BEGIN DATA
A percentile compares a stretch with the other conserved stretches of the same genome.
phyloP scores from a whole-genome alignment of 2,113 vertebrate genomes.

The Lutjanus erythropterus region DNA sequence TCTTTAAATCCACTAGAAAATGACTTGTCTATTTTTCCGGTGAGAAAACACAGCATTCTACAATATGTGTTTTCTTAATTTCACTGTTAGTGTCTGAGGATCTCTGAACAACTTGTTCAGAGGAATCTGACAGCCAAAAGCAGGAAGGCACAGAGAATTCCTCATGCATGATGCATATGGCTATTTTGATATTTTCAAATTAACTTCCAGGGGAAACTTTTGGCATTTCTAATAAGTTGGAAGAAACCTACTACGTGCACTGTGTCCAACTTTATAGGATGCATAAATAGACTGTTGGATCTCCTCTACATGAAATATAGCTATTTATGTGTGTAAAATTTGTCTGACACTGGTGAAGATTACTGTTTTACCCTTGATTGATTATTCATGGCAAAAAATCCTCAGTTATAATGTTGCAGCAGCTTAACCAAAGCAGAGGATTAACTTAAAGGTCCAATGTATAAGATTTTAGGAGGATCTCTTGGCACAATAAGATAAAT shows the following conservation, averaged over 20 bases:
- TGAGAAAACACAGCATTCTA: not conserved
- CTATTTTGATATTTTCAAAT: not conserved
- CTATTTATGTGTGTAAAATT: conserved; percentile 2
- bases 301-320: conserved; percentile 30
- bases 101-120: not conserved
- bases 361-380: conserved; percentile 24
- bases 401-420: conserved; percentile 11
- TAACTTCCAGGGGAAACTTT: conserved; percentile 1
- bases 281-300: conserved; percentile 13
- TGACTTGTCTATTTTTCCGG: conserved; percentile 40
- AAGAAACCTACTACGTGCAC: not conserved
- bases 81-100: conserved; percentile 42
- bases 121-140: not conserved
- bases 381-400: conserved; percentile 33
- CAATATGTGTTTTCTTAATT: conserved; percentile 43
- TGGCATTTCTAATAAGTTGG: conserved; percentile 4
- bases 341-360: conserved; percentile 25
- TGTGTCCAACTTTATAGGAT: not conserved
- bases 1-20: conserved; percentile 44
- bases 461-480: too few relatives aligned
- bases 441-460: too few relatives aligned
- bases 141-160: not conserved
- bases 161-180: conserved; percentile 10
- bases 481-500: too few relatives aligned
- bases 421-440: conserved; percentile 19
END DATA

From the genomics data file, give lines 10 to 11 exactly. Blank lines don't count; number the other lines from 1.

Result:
- bases 401-420: conserved; percentile 11
- TAACTTCCAGGGGAAACTTT: conserved; percentile 1